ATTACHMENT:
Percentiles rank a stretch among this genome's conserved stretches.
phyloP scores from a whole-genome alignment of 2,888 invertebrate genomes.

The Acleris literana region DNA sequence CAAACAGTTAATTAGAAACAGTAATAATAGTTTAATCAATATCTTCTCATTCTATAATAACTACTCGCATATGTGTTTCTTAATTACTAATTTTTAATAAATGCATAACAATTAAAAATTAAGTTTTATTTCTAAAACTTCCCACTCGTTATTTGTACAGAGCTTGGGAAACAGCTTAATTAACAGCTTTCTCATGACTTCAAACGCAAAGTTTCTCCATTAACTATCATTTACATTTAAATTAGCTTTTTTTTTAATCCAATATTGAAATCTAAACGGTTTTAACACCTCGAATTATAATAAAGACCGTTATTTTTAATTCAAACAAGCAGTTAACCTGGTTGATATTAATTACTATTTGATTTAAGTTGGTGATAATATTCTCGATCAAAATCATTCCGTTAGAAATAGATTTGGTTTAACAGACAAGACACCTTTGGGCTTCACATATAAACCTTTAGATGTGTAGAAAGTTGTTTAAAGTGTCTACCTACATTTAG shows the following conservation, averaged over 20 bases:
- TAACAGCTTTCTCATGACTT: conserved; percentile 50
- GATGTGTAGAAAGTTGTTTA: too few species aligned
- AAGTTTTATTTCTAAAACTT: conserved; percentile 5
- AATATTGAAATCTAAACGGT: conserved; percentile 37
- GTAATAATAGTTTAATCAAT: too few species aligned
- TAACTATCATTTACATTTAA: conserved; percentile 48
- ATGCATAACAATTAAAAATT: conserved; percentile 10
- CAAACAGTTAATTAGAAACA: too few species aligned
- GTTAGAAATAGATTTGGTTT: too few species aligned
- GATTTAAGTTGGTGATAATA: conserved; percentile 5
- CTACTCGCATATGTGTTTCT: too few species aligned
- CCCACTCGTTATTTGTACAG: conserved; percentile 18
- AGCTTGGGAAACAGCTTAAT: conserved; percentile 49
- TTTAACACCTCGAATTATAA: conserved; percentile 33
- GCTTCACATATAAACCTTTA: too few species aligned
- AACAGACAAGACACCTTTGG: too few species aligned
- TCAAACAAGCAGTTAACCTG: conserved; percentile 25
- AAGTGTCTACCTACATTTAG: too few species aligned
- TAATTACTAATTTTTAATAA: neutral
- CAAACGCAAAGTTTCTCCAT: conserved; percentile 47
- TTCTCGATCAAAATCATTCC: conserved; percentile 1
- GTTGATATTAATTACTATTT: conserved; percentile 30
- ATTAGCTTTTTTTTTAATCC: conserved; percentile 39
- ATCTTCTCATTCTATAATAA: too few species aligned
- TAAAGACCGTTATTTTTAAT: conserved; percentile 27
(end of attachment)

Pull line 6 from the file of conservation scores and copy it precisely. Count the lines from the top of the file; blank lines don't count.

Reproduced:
- AAGTTTTATTTCTAAAACTT: conserved; percentile 5